Flash Fiction: The Elephant in the Water

This is the first of three flash fiction pieces that I am writing because of a contest I held on my Facebook page. Thanks to Shannon for her winning title suggestion!

Water cascaded in sprays of rainbows from the elephant’s trunk. The old stone fountain stood tall, proud despite the moss growing on it. The people who stopped to look delighted the elephant almost as much as it delighted the children passing by.

“Look, Mama,” the children sometimes said. “That big elephant has water coming out his nose!” Sometimes the mothers wearily dragged the children on; others paused to toss alms into the fountain’s bowl. The shiny coins glittered in the deep, lifting the elephant’s spirits. It knew that each glistening round coin represented a child’s wish, a prayer, a dream.

Day in, day out, the elephant faithfully stood, not minding the cracks that steadily grew deeper and deeper, not minding the moss that crept ever thicker across its shadowed side. It brought joy to the world and that was all that mattered.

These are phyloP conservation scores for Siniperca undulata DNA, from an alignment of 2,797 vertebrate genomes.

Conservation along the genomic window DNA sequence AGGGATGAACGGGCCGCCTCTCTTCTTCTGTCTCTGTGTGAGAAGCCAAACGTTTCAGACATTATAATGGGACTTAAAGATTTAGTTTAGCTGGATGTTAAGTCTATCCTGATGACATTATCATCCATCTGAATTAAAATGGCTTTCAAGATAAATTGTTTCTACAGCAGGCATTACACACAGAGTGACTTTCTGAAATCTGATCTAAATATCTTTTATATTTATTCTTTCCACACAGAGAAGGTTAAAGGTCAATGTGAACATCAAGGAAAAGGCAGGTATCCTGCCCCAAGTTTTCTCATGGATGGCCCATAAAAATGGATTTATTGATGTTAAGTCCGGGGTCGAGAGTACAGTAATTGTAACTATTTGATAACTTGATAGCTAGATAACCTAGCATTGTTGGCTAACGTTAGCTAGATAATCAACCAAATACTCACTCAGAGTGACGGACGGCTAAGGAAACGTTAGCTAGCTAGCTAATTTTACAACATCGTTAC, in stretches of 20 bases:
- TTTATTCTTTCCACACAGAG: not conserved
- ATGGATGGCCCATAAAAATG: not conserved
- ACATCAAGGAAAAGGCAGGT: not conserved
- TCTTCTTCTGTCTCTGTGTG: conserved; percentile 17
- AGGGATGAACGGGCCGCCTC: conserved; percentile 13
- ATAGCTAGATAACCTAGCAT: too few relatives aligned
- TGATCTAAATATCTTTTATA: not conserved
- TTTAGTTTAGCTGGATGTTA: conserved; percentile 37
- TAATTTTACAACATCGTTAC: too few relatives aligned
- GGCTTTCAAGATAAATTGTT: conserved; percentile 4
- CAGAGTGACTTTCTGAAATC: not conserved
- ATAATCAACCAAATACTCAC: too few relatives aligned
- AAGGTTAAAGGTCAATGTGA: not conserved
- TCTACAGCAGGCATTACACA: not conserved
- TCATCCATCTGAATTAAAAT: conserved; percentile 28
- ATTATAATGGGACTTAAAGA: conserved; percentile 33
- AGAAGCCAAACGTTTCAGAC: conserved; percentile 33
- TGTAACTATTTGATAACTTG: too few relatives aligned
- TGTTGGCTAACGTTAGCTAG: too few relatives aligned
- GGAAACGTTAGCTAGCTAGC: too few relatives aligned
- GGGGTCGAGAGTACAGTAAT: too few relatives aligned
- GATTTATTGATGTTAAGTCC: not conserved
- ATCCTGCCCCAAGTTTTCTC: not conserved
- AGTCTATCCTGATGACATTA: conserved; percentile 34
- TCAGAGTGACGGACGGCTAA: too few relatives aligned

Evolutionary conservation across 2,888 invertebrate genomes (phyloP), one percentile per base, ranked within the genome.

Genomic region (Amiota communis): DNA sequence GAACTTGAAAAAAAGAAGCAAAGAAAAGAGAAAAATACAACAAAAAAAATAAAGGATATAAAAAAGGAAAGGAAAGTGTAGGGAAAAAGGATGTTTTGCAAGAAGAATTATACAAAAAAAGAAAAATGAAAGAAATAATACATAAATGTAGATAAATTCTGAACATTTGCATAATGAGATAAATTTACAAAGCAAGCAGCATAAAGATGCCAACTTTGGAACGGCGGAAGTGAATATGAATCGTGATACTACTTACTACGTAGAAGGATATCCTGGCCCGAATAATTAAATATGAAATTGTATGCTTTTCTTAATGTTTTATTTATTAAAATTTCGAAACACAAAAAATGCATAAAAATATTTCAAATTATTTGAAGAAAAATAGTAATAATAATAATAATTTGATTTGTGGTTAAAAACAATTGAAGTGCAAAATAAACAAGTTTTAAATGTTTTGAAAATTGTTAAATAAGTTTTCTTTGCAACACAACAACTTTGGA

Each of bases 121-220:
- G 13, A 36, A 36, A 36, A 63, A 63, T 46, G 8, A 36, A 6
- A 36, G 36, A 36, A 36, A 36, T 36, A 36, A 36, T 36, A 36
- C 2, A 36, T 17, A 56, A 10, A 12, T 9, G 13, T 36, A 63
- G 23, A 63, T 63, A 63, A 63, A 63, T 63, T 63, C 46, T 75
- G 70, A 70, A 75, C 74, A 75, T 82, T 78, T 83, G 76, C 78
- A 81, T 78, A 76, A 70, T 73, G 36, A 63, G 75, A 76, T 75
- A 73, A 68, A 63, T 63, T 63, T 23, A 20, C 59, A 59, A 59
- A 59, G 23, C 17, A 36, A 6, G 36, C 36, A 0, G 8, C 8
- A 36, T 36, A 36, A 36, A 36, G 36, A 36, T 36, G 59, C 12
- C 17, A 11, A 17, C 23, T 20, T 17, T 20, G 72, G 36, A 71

Or it was.

The day arrived like any other day, heralded by a soft rosy glow on the horizon. The stone elephant greeted it with joy like any other sunrise. It was like any other day.

At least, it was until the elephant’s trunk, finally overcome with cracks and age, broke free with a resounding snap. It tumbled to the ground and crumbled, a pile of weary, moss-covered stone.

Two park workers came to clean up the mess. “A hundred years that elephant’s been there,” one said. “So sad to tear it out now.”

“Yeah, well,” the other said, “nothing lasts forever.”

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